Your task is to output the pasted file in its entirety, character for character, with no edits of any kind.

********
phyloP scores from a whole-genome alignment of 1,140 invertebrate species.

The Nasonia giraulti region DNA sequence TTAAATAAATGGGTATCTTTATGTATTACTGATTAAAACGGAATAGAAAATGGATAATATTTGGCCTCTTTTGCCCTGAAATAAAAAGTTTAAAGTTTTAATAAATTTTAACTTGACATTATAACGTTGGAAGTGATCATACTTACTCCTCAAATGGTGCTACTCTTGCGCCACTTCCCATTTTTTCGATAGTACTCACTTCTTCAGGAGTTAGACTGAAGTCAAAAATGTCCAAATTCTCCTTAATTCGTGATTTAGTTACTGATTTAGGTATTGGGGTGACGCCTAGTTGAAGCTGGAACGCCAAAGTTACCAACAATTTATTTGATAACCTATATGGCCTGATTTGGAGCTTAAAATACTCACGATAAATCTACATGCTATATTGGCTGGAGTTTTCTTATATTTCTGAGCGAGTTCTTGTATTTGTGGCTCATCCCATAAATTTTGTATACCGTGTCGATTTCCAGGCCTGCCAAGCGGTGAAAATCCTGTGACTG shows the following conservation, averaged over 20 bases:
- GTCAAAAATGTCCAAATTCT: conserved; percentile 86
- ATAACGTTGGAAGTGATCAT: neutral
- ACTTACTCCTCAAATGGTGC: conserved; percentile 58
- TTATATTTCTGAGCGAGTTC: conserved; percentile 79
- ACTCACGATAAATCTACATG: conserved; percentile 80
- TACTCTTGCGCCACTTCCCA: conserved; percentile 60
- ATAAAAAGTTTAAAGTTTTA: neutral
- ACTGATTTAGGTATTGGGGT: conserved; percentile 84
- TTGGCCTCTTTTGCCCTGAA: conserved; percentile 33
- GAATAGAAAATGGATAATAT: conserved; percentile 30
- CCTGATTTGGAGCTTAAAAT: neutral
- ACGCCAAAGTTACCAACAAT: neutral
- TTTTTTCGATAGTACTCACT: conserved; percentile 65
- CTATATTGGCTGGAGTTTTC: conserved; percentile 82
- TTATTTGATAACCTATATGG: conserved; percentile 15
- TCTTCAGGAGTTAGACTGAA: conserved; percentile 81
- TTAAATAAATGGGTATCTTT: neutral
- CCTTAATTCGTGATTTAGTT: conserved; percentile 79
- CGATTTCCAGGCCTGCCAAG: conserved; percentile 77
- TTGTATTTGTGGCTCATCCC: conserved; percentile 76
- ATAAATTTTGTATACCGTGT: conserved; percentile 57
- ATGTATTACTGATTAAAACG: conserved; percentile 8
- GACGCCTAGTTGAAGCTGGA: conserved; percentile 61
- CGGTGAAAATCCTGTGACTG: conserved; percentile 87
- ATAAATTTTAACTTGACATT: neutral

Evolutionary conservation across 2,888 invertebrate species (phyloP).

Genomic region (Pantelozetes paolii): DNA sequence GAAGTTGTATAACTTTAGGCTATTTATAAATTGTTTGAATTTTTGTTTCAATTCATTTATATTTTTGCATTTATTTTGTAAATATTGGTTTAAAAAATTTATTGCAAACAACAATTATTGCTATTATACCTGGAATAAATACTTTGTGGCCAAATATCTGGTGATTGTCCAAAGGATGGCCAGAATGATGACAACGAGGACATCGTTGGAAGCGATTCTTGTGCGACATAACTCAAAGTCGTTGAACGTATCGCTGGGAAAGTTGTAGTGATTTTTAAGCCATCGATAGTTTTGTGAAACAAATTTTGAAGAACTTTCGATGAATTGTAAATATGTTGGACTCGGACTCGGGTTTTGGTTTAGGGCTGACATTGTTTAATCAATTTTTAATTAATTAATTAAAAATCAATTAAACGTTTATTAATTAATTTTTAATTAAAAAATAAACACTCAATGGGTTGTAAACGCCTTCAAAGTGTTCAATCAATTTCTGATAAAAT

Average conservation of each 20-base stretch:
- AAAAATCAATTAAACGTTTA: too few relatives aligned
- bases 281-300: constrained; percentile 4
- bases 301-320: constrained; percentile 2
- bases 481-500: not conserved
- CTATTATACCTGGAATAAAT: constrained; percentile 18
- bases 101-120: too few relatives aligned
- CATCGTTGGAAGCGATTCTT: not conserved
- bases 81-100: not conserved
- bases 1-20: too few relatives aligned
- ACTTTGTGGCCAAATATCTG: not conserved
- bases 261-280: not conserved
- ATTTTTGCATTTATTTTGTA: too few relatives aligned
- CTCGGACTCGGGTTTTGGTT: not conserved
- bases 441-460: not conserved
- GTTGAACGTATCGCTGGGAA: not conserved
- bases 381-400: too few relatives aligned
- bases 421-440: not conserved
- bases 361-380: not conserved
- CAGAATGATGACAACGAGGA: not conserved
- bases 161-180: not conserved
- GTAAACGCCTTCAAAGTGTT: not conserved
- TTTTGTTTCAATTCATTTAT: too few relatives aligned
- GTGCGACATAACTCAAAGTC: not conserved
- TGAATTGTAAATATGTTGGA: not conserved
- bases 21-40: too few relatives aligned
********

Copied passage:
phyloP scores from a whole-genome alignment of 1,140 invertebrate species.

The Nasonia giraulti region DNA sequence TTAAATAAATGGGTATCTTTATGTATTACTGATTAAAACGGAATAGAAAATGGATAATATTTGGCCTCTTTTGCCCTGAAATAAAAAGTTTAAAGTTTTAATAAATTTTAACTTGACATTATAACGTTGGAAGTGATCATACTTACTCCTCAAATGGTGCTACTCTTGCGCCACTTCCCATTTTTTCGATAGTACTCACTTCTTCAGGAGTTAGACTGAAGTCAAAAATGTCCAAATTCTCCTTAATTCGTGATTTAGTTACTGATTTAGGTATTGGGGTGACGCCTAGTTGAAGCTGGAACGCCAAAGTTACCAACAATTTATTTGATAACCTATATGGCCTGATTTGGAGCTTAAAATACTCACGATAAATCTACATGCTATATTGGCTGGAGTTTTCTTATATTTCTGAGCGAGTTCTTGTATTTGTGGCTCATCCCATAAATTTTGTATACCGTGTCGATTTCCAGGCCTGCCAAGCGGTGAAAATCCTGTGACTG shows the following conservation, averaged over 20 bases:
- GTCAAAAATGTCCAAATTCT: conserved; percentile 86
- ATAACGTTGGAAGTGATCAT: neutral
- ACTTACTCCTCAAATGGTGC: conserved; percentile 58
- TTATATTTCTGAGCGAGTTC: conserved; percentile 79
- ACTCACGATAAATCTACATG: conserved; percentile 80
- TACTCTTGCGCCACTTCCCA: conserved; percentile 60
- ATAAAAAGTTTAAAGTTTTA: neutral
- ACTGATTTAGGTATTGGGGT: conserved; percentile 84
- TTGGCCTCTTTTGCCCTGAA: conserved; percentile 33
- GAATAGAAAATGGATAATAT: conserved; percentile 30
- CCTGATTTGGAGCTTAAAAT: neutral
- ACGCCAAAGTTACCAACAAT: neutral
- TTTTTTCGATAGTACTCACT: conserved; percentile 65
- CTATATTGGCTGGAGTTTTC: conserved; percentile 82
- TTATTTGATAACCTATATGG: conserved; percentile 15
- TCTTCAGGAGTTAGACTGAA: conserved; percentile 81
- TTAAATAAATGGGTATCTTT: neutral
- CCTTAATTCGTGATTTAGTT: conserved; percentile 79
- CGATTTCCAGGCCTGCCAAG: conserved; percentile 77
- TTGTATTTGTGGCTCATCCC: conserved; percentile 76
- ATAAATTTTGTATACCGTGT: conserved; percentile 57
- ATGTATTACTGATTAAAACG: conserved; percentile 8
- GACGCCTAGTTGAAGCTGGA: conserved; percentile 61
- CGGTGAAAATCCTGTGACTG: conserved; percentile 87
- ATAAATTTTAACTTGACATT: neutral

Evolutionary conservation across 2,888 invertebrate species (phyloP).

Genomic region (Pantelozetes paolii): DNA sequence GAAGTTGTATAACTTTAGGCTATTTATAAATTGTTTGAATTTTTGTTTCAATTCATTTATATTTTTGCATTTATTTTGTAAATATTGGTTTAAAAAATTTATTGCAAACAACAATTATTGCTATTATACCTGGAATAAATACTTTGTGGCCAAATATCTGGTGATTGTCCAAAGGATGGCCAGAATGATGACAACGAGGACATCGTTGGAAGCGATTCTTGTGCGACATAACTCAAAGTCGTTGAACGTATCGCTGGGAAAGTTGTAGTGATTTTTAAGCCATCGATAGTTTTGTGAAACAAATTTTGAAGAACTTTCGATGAATTGTAAATATGTTGGACTCGGACTCGGGTTTTGGTTTAGGGCTGACATTGTTTAATCAATTTTTAATTAATTAATTAAAAATCAATTAAACGTTTATTAATTAATTTTTAATTAAAAAATAAACACTCAATGGGTTGTAAACGCCTTCAAAGTGTTCAATCAATTTCTGATAAAAT

Average conservation of each 20-base stretch:
- AAAAATCAATTAAACGTTTA: too few relatives aligned
- bases 281-300: constrained; percentile 4
- bases 301-320: constrained; percentile 2
- bases 481-500: not conserved
- CTATTATACCTGGAATAAAT: constrained; percentile 18
- bases 101-120: too few relatives aligned
- CATCGTTGGAAGCGATTCTT: not conserved
- bases 81-100: not conserved
- bases 1-20: too few relatives aligned
- ACTTTGTGGCCAAATATCTG: not conserved
- bases 261-280: not conserved
- ATTTTTGCATTTATTTTGTA: too few relatives aligned
- CTCGGACTCGGGTTTTGGTT: not conserved
- bases 441-460: not conserved
- GTTGAACGTATCGCTGGGAA: not conserved
- bases 381-400: too few relatives aligned
- bases 421-440: not conserved
- bases 361-380: not conserved
- CAGAATGATGACAACGAGGA: not conserved
- bases 161-180: not conserved
- GTAAACGCCTTCAAAGTGTT: not conserved
- TTTTGTTTCAATTCATTTAT: too few relatives aligned
- GTGCGACATAACTCAAAGTC: not conserved
- TGAATTGTAAATATGTTGGA: not conserved
- bases 21-40: too few relatives aligned